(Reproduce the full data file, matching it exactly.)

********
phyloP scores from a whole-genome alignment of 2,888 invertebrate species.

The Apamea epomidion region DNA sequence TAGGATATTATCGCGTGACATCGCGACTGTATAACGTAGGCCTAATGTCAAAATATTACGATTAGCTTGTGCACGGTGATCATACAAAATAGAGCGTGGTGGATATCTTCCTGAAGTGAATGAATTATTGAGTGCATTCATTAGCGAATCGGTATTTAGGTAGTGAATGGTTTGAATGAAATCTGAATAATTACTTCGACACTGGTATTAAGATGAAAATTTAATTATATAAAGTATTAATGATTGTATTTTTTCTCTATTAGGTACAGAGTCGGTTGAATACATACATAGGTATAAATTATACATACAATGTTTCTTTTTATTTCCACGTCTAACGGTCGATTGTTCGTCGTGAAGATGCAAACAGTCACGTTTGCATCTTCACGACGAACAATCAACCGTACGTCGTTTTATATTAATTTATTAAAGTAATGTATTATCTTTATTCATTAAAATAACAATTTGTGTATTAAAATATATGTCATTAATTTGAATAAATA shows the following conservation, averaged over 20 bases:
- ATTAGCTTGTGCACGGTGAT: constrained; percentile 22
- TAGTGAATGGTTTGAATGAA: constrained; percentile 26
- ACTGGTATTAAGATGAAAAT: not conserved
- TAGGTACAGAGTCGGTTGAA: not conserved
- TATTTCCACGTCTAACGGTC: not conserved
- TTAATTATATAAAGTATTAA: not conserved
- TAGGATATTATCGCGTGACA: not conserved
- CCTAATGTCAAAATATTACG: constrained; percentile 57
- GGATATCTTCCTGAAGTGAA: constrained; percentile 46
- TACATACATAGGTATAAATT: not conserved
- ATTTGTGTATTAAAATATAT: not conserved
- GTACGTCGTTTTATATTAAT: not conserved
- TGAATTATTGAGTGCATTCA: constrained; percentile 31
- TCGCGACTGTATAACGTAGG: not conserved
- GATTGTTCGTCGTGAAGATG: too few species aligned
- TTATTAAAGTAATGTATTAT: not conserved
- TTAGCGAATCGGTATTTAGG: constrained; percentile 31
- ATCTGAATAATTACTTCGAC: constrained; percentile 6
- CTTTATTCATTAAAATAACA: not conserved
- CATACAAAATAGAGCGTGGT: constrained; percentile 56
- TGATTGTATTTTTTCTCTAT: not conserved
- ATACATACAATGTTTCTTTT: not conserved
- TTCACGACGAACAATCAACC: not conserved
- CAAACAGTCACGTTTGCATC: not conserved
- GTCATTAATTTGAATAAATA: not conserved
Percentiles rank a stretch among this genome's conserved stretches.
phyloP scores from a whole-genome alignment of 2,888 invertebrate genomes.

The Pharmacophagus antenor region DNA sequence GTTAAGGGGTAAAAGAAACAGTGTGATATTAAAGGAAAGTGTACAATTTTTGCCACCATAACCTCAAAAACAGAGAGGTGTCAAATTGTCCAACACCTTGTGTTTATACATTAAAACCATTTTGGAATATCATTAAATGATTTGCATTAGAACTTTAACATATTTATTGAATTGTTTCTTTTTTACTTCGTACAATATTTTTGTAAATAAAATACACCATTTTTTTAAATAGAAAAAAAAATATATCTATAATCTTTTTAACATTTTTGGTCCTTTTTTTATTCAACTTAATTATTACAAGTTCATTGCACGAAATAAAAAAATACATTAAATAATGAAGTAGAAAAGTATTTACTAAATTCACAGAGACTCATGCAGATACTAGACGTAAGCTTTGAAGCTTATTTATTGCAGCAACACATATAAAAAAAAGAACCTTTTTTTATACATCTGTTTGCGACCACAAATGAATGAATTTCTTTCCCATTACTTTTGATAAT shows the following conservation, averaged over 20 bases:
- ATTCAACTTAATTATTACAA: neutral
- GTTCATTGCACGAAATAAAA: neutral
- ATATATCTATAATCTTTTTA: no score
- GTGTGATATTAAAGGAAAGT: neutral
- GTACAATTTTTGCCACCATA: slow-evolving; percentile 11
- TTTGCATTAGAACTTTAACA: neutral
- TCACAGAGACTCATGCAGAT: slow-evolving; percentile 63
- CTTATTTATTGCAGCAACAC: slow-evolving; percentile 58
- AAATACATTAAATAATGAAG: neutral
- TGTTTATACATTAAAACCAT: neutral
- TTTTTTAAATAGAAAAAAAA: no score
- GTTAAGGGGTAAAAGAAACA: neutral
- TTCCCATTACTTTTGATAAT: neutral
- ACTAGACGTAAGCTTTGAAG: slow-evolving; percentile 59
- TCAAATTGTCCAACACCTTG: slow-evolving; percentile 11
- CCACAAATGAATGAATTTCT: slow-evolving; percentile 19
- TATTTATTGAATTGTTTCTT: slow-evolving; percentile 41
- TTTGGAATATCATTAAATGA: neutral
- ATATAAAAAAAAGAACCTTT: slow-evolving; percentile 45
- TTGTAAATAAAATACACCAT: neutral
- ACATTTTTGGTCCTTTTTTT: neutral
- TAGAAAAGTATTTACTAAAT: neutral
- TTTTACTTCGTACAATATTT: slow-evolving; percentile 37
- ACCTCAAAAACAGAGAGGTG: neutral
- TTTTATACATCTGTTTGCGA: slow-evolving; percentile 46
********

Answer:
phyloP scores from a whole-genome alignment of 2,888 invertebrate species.

The Apamea epomidion region DNA sequence TAGGATATTATCGCGTGACATCGCGACTGTATAACGTAGGCCTAATGTCAAAATATTACGATTAGCTTGTGCACGGTGATCATACAAAATAGAGCGTGGTGGATATCTTCCTGAAGTGAATGAATTATTGAGTGCATTCATTAGCGAATCGGTATTTAGGTAGTGAATGGTTTGAATGAAATCTGAATAATTACTTCGACACTGGTATTAAGATGAAAATTTAATTATATAAAGTATTAATGATTGTATTTTTTCTCTATTAGGTACAGAGTCGGTTGAATACATACATAGGTATAAATTATACATACAATGTTTCTTTTTATTTCCACGTCTAACGGTCGATTGTTCGTCGTGAAGATGCAAACAGTCACGTTTGCATCTTCACGACGAACAATCAACCGTACGTCGTTTTATATTAATTTATTAAAGTAATGTATTATCTTTATTCATTAAAATAACAATTTGTGTATTAAAATATATGTCATTAATTTGAATAAATA shows the following conservation, averaged over 20 bases:
- ATTAGCTTGTGCACGGTGAT: constrained; percentile 22
- TAGTGAATGGTTTGAATGAA: constrained; percentile 26
- ACTGGTATTAAGATGAAAAT: not conserved
- TAGGTACAGAGTCGGTTGAA: not conserved
- TATTTCCACGTCTAACGGTC: not conserved
- TTAATTATATAAAGTATTAA: not conserved
- TAGGATATTATCGCGTGACA: not conserved
- CCTAATGTCAAAATATTACG: constrained; percentile 57
- GGATATCTTCCTGAAGTGAA: constrained; percentile 46
- TACATACATAGGTATAAATT: not conserved
- ATTTGTGTATTAAAATATAT: not conserved
- GTACGTCGTTTTATATTAAT: not conserved
- TGAATTATTGAGTGCATTCA: constrained; percentile 31
- TCGCGACTGTATAACGTAGG: not conserved
- GATTGTTCGTCGTGAAGATG: too few species aligned
- TTATTAAAGTAATGTATTAT: not conserved
- TTAGCGAATCGGTATTTAGG: constrained; percentile 31
- ATCTGAATAATTACTTCGAC: constrained; percentile 6
- CTTTATTCATTAAAATAACA: not conserved
- CATACAAAATAGAGCGTGGT: constrained; percentile 56
- TGATTGTATTTTTTCTCTAT: not conserved
- ATACATACAATGTTTCTTTT: not conserved
- TTCACGACGAACAATCAACC: not conserved
- CAAACAGTCACGTTTGCATC: not conserved
- GTCATTAATTTGAATAAATA: not conserved
Percentiles rank a stretch among this genome's conserved stretches.
phyloP scores from a whole-genome alignment of 2,888 invertebrate genomes.

The Pharmacophagus antenor region DNA sequence GTTAAGGGGTAAAAGAAACAGTGTGATATTAAAGGAAAGTGTACAATTTTTGCCACCATAACCTCAAAAACAGAGAGGTGTCAAATTGTCCAACACCTTGTGTTTATACATTAAAACCATTTTGGAATATCATTAAATGATTTGCATTAGAACTTTAACATATTTATTGAATTGTTTCTTTTTTACTTCGTACAATATTTTTGTAAATAAAATACACCATTTTTTTAAATAGAAAAAAAAATATATCTATAATCTTTTTAACATTTTTGGTCCTTTTTTTATTCAACTTAATTATTACAAGTTCATTGCACGAAATAAAAAAATACATTAAATAATGAAGTAGAAAAGTATTTACTAAATTCACAGAGACTCATGCAGATACTAGACGTAAGCTTTGAAGCTTATTTATTGCAGCAACACATATAAAAAAAAGAACCTTTTTTTATACATCTGTTTGCGACCACAAATGAATGAATTTCTTTCCCATTACTTTTGATAAT shows the following conservation, averaged over 20 bases:
- ATTCAACTTAATTATTACAA: neutral
- GTTCATTGCACGAAATAAAA: neutral
- ATATATCTATAATCTTTTTA: no score
- GTGTGATATTAAAGGAAAGT: neutral
- GTACAATTTTTGCCACCATA: slow-evolving; percentile 11
- TTTGCATTAGAACTTTAACA: neutral
- TCACAGAGACTCATGCAGAT: slow-evolving; percentile 63
- CTTATTTATTGCAGCAACAC: slow-evolving; percentile 58
- AAATACATTAAATAATGAAG: neutral
- TGTTTATACATTAAAACCAT: neutral
- TTTTTTAAATAGAAAAAAAA: no score
- GTTAAGGGGTAAAAGAAACA: neutral
- TTCCCATTACTTTTGATAAT: neutral
- ACTAGACGTAAGCTTTGAAG: slow-evolving; percentile 59
- TCAAATTGTCCAACACCTTG: slow-evolving; percentile 11
- CCACAAATGAATGAATTTCT: slow-evolving; percentile 19
- TATTTATTGAATTGTTTCTT: slow-evolving; percentile 41
- TTTGGAATATCATTAAATGA: neutral
- ATATAAAAAAAAGAACCTTT: slow-evolving; percentile 45
- TTGTAAATAAAATACACCAT: neutral
- ACATTTTTGGTCCTTTTTTT: neutral
- TAGAAAAGTATTTACTAAAT: neutral
- TTTTACTTCGTACAATATTT: slow-evolving; percentile 37
- ACCTCAAAAACAGAGAGGTG: neutral
- TTTTATACATCTGTTTGCGA: slow-evolving; percentile 46